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Interesting facts about the system

The ornate museum-like interiors of Arbatskaya Station on the Arbatsko-Pokrovskaya line.

The ornate museum-like interiors of Arbatskaya Station on the Arbatsko-Pokrovskaya line.

The Moscow Metro has broad gauge , 1520 mm , like regular Russian railways , and third rail supply of 825V AC . The average distance between stations is 1800 m , the shortest ( 510 m ) section being between Aleksandrovskiy Sad and Arbatskaya and the longest ( 4 km ) between Kievskaya and Park Pobedy . The long distances between stations have the positive effect of a commercial cruising speed of 41.3 km/h.
Since the beginning of Moscow metro, platforms have been built at least 155 m long, prepared for 8-car trains. The only exceptions are stations of Filyovskaya line: Delovoi Tsentr, Studencheskaya, Kutuzovskaya, Fili, Bagrationovskaya, Filyovskiy Park, Pionerskaya , which only allow for 6-car trains (note that this list includes all of ground-level stations of Filyovskaya line, except Kuntsevskaya ).

The Moscow Metro train is identical to those used in all other ex-Soviet Metro cities .

Two of the stations exist as double halls, and two have three tracks. Five of the stations have side platforms (only one of them-subterranial). The station Vorobyovy Gory is situated on the bridge. Three other metro bridges exist, the other three are covered and hidden. In addition there are two closed and one derelict stations.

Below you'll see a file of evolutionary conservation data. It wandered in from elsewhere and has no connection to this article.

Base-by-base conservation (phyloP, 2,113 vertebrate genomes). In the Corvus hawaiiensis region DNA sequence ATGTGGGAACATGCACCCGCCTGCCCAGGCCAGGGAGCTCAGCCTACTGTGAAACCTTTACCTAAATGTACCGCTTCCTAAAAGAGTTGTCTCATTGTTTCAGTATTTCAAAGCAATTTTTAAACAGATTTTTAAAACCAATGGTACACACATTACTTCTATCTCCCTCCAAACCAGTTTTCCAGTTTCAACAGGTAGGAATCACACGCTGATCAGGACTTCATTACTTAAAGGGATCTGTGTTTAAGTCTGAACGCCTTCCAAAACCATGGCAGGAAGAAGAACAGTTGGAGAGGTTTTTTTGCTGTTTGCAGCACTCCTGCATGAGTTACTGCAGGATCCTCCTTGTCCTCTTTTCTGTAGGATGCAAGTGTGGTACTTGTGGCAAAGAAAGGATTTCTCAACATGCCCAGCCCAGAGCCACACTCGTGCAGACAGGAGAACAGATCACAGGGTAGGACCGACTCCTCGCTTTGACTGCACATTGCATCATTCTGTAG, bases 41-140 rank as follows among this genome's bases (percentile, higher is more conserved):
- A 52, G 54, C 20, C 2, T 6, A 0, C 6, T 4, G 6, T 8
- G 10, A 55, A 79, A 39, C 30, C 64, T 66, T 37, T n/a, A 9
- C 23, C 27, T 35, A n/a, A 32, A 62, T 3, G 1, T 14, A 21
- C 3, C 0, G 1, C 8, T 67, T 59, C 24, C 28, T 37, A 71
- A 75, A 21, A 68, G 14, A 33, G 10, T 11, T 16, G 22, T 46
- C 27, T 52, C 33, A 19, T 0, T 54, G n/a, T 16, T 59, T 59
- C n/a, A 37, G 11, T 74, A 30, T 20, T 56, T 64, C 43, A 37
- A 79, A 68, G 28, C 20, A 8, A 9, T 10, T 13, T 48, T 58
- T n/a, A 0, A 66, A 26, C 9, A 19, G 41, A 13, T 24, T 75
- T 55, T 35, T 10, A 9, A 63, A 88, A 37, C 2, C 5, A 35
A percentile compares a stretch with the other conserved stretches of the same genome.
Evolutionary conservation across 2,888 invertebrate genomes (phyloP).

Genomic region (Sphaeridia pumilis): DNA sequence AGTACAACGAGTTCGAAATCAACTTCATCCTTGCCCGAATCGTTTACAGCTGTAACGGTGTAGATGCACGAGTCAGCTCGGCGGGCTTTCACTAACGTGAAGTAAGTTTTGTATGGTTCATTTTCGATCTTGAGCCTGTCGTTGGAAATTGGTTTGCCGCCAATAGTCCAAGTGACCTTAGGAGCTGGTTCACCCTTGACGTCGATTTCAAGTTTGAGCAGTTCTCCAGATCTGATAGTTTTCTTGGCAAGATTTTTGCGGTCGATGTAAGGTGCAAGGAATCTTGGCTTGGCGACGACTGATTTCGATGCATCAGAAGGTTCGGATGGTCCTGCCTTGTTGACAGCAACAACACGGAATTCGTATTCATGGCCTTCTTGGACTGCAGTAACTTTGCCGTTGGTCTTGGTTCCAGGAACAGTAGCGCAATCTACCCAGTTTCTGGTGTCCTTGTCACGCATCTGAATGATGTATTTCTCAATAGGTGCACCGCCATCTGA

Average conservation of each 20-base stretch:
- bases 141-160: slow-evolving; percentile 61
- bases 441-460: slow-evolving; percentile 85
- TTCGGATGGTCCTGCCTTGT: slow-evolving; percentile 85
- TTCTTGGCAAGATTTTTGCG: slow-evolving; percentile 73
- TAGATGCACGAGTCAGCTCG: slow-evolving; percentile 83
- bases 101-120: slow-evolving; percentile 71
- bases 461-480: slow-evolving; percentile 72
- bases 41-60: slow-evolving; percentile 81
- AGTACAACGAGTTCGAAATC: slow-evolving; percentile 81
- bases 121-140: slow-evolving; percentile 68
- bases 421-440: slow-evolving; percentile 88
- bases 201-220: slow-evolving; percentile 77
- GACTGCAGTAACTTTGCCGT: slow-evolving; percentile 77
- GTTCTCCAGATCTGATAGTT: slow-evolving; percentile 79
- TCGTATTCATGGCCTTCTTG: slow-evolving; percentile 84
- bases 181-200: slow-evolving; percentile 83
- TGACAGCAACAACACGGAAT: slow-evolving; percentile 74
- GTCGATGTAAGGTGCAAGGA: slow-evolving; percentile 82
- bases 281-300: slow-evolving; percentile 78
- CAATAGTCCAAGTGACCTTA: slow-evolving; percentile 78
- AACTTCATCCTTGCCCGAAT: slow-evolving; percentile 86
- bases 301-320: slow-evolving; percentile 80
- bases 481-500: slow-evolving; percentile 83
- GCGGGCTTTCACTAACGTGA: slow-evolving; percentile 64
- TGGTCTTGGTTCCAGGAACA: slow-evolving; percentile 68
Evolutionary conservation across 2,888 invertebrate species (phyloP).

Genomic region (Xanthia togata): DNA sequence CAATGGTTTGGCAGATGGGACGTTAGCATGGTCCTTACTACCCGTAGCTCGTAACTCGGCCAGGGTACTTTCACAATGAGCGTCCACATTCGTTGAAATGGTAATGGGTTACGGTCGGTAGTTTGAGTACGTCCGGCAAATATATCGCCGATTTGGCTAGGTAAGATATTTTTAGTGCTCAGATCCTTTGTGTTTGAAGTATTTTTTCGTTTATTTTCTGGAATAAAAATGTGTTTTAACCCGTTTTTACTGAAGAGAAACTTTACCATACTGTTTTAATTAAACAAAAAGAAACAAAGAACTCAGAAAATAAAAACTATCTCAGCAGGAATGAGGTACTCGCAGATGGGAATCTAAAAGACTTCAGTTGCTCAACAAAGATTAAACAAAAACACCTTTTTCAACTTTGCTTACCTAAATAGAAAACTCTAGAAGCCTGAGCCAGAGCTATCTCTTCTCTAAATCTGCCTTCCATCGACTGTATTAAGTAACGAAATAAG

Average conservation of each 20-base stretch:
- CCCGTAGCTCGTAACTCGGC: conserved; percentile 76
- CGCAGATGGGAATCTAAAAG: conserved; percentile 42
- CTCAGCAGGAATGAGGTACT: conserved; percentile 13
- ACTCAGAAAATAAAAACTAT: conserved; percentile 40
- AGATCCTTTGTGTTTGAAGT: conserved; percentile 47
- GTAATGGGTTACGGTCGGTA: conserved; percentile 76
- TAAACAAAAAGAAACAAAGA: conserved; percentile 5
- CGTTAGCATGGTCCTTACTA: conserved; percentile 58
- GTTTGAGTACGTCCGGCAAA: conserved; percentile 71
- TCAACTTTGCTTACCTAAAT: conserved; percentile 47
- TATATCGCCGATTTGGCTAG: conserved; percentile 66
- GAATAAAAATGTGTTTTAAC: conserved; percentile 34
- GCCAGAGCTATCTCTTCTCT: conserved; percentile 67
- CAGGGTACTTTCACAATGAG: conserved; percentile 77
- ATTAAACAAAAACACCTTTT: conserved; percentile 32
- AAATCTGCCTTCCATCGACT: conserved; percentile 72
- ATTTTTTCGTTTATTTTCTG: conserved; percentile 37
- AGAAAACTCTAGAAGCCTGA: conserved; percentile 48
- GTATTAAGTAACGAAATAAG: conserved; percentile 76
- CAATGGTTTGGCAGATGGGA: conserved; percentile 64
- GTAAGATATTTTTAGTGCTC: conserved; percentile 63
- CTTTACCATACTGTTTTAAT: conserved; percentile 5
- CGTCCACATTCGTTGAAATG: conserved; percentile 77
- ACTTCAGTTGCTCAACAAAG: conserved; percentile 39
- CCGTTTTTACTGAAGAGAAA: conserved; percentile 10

Metro 2

Although officially this fact is not confirmed there are many independent studies suggesting that a second, deeper metro system exists under military jurisdiction and is designed for emergency evacuation of key city personnel in case of attack. It is believed that it consists of a single track and connects the Kremlin , chief HQ, Lubyanka and Ministry of Defence, and numerous secret installations. There are also entrances to the system from several civilian buildings such as the Russian State Library , Moscow State University (MSU) and at least two stations of the regular metro. It is speculated that these would allow for the evacuation of a small number of randomly chosen civilians. The only known junction between the secret system and normal Metro is behind the station Sportivnaya of the Sokolnicheskaya Line . The final section of this system was completed in 1997.

There is an interesting urban legend about the origin of the ring line. A group of engineers approached Stalin with plans for the Metro, to inform him of current progress and of what was being done at that moment. As he looked at the drawings, Stalin poured himself some coffee and spilt a small amount over the edge of the cup. When he was asked whether or not he liked the project so far, he put his cup down on the centre of the Metro blueprints and left in silence. The bottom of the cup left a brown circle on the drawings. The planners looked at it and realized that it was exactly what they had been missing. Taking it as a sign of Stalin's genius, they gave orders for the building of the ring line, which on the plans was always printed in brown. This legend, of course, may be attributed to Stalin's cult of personality

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